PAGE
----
PROVO — When I first heard that An Other Theater Company was going to be producing Hedwig and the Angry Inch, I was immediately excited, albeit, quite skeptical. I have seen great work from An Other Theater before, but I have to admit, I was nervous that this new company could pull off a musical that requires immense talent to be successful. Directed by Kacey Spadafora, this production blew me away, and I am more than happy to say that I was enthralled by every minute of it.
Hedwig and the Angry Inch, with a book by John Cameron Mitchell and music and lyrics by Steven Trask, first premiered Off-Broadway in 1998 and was later adapted into a movie with the same name in 2001. In 2014, the musical made its way to Broadway, winning the Tony Award for Best Revival of a Musical that year. Hedwig and the Angry Inch follows the character of Hedwig, a glamorous transgender rock performer from East Berlin during communist reign. In order to escape the political climate and be married, Hedwig is forced to undergo what would become a botched sex change operation. The musical recounts Hedwig’s history concerning her love life, music career, and her band, The Angry Inch, so titled as a play on Hedwig’s anatomy. The musical is a lively, loud, and irreverently humorous exploration of identity and gender.
Musical Director Marshall Madsen brought the music to life in this production. The largely energetic musical numbers in this show were obviously inspired from the 1970’s glam rock style of David Bowie, early punk style of Iggy Pop, as well as the 90’s grunge style of Kurt Cobain, to name a few. The show is presented as a musical act or concert of sorts as Hedwig follows rock star Tommy Gnosis’ tour around America, determined to tell her side of the story as she and Gnosis were former lovers and music partners. The Angry Inch band is featured on stage, and provides the instrumental music in the production, as well as backup singing for Hedwig. Members of the band are Krzyzhoff (guitar) played by Robert Ikey Starks; Jacek (bass) played by Celeste Fay; Schlacto (drums) played by Scott Robinson; and Skszp (keys) played by Brooks Hiatt. All were exceptional in their musical abilities and did well interacting with Hedwig and the audience.
In this production, the role of Hedwig is double cast with Cleveland McKay Nicoll and Jordan Kramer. The night I attended featured Nicoll as Hedwig. From the moment Nicoll appeared on stage, I was captivated by him. Throughout the night, I loved seeing Nicoll express more feminine or masculine attributes depending on what the character was portraying. Nicoll interacted with the audience frequently, brilliantly playing off the reactions from audience members, ad libbing at times to provide much of the comedy. During almost every musical number, Nicoll dominated the stage as Hedwig and seemed to truly embody the words and essence of the songs he sang. Watching Hedwig’s story was entertaining and inspiring from start to finish.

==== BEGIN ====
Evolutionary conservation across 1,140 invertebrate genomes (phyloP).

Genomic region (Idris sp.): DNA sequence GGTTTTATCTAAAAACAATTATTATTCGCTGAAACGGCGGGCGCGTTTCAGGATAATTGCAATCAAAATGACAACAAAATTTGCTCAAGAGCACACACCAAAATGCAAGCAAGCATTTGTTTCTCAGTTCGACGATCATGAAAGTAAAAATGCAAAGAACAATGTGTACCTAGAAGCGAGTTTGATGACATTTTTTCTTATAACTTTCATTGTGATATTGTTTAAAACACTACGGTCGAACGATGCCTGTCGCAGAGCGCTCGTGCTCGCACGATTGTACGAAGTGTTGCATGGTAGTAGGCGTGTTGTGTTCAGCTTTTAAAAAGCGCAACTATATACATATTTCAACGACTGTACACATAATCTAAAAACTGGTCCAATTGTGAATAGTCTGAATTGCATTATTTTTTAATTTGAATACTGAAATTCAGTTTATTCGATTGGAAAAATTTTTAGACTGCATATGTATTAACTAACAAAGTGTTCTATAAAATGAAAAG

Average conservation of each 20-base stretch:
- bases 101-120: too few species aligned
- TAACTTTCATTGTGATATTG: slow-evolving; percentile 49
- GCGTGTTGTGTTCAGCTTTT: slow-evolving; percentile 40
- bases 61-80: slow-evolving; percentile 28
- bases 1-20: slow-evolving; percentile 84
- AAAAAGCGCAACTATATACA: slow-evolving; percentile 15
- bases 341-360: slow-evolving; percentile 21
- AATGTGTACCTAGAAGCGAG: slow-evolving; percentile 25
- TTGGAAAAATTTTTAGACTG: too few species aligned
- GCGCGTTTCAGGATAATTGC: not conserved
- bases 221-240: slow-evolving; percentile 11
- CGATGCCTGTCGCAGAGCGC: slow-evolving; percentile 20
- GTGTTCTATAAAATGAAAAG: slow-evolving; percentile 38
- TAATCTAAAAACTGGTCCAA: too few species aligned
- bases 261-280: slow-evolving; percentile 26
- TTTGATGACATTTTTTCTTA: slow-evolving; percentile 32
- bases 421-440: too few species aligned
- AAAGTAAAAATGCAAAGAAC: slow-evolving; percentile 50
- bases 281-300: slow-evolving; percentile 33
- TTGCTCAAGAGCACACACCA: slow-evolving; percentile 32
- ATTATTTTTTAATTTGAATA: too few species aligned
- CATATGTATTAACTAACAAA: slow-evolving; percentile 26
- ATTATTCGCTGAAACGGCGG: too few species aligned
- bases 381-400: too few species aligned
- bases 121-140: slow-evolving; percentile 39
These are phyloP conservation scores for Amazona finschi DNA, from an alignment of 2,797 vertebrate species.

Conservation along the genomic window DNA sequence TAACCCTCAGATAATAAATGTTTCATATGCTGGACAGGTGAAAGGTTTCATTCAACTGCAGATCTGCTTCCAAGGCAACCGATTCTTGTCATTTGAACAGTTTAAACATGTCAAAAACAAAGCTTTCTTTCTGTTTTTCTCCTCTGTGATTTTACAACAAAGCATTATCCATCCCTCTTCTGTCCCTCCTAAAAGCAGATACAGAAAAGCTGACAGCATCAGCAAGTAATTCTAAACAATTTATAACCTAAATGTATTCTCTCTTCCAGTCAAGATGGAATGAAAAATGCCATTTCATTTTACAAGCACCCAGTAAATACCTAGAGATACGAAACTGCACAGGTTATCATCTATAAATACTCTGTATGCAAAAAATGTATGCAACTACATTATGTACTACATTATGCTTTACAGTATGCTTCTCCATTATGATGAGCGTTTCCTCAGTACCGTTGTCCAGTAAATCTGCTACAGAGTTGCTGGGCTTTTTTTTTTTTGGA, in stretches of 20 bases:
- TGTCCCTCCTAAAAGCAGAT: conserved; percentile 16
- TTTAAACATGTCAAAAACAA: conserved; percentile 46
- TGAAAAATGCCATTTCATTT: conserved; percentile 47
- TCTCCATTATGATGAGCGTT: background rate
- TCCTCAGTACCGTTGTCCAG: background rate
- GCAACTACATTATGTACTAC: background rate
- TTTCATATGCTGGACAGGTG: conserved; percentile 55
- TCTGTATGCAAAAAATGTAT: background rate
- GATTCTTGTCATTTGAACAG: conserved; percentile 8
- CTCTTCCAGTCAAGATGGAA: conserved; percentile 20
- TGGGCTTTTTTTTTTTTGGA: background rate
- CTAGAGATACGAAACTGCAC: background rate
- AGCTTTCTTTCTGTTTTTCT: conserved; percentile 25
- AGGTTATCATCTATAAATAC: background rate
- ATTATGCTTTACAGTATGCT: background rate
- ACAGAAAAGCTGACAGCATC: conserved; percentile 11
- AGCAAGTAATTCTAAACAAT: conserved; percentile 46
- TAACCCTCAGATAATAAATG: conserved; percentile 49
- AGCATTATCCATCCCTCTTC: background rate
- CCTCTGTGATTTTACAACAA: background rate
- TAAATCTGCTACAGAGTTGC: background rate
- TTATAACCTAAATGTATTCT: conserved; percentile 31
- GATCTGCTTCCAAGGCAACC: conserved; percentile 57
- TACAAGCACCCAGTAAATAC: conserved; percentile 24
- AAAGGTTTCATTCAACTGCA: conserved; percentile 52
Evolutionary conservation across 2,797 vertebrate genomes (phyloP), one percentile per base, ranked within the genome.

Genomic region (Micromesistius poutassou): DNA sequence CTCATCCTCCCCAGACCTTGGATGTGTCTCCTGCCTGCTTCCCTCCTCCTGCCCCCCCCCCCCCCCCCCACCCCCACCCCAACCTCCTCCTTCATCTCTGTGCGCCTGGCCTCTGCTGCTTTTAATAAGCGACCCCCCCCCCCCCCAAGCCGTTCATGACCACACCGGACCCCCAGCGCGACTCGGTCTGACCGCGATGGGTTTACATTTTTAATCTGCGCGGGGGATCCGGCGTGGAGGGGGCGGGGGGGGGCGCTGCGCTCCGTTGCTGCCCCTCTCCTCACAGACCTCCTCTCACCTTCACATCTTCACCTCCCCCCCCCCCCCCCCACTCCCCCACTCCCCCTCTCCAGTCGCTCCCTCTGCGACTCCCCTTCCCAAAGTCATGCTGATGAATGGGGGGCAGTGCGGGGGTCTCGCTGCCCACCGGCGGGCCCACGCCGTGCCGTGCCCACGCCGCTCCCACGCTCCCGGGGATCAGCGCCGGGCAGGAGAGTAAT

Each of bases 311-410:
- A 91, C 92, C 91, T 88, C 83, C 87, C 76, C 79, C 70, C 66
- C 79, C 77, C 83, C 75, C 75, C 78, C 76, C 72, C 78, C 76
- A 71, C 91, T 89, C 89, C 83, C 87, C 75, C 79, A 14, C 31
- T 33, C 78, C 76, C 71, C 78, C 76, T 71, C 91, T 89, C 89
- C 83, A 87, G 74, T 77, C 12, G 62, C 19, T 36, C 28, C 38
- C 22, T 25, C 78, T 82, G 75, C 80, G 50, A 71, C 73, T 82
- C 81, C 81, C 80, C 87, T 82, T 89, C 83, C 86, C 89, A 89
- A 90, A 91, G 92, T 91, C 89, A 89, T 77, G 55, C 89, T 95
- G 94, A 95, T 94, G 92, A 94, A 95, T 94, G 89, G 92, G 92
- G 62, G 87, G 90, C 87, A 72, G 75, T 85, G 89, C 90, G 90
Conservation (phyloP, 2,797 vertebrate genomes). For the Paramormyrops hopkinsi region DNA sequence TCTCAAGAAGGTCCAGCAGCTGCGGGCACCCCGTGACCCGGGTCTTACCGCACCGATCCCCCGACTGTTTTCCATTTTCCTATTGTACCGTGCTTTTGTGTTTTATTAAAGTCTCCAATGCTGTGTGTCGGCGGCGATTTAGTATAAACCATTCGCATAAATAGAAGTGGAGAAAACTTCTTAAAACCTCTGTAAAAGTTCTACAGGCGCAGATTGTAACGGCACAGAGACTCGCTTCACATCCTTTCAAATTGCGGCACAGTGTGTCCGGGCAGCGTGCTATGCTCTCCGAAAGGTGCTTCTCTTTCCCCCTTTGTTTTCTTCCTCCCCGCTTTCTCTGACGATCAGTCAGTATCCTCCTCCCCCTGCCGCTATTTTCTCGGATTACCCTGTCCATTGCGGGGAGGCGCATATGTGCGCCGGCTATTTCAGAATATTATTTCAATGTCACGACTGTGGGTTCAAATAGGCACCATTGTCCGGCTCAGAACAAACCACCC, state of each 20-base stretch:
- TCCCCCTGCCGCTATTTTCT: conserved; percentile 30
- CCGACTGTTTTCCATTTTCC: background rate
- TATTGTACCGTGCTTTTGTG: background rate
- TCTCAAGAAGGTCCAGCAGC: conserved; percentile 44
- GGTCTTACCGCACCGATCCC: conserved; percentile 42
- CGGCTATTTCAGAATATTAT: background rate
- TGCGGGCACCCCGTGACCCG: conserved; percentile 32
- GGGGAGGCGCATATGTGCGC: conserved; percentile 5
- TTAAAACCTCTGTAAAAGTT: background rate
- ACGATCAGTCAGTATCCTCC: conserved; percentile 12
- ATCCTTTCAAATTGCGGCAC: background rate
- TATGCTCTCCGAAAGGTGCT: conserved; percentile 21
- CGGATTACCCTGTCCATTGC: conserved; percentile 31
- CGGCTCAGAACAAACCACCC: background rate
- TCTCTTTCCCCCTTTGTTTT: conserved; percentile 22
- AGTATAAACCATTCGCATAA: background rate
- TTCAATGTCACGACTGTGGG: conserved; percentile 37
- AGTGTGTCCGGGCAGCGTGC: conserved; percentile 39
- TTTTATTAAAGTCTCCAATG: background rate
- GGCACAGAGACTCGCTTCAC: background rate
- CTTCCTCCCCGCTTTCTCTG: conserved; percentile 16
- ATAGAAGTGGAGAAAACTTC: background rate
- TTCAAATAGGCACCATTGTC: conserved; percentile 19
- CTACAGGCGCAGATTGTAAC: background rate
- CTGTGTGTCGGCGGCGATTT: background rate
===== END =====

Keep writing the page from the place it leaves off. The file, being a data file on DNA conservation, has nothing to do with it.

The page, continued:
The only other character in the show, aside from The Angry Inch, is Hedwig’s husband and fellow band mate, Yitzhak, played by Laura Chapman. Hedwig, clearly wanting to be the star, is intimidated by Yitzhak’s talent. Hedwig treats Yitzhak poorly, giving him little attention or stage presence, which Yitzhak craves as a former drag queen. Chapman plays this dynamic well, and as she sings backup on most numbers, is incredibly vocally talented. Yitzhak does get a moment or two to own the stage, and Chapman proved she is a powerhouse performer, doing the character justice.
The design elements for the production were all equally well done and enhanced the characters’ development and believability. The costume design by Ash Knowles worked nicely with the hair and makeup design by Mel Howarth, providing both Hedwig and Yitzhak with natural, well-fitting wardrobe choices based on the characters’ personalities. Makeup and costuming also helped provide an identity for the band, making them all the more enjoyable to watch. The same can be said of Ryan Throckmorton Fallis’ lighting design that emphasized the particular mood dictated by the music or story context. I would also like to mention Scott Cladwell who was responsible for the set and projections design. The projections, utilized to add media to the production using an old-style overhead projector, were a nice touch, adding a fun component to the show.
I cannot give enough praise to An Other Theater for their brilliant production and their choice to produce it. With excellent directing, acting, and design, all elements came together masterfully to create an incredible production I never would have thought I would see in Provo, Utah. The intimate space turned out to be a perfect venue for the exciting and inspirational musical. Hedwig is an interesting character with an interesting story—one that is certainly worth experiencing.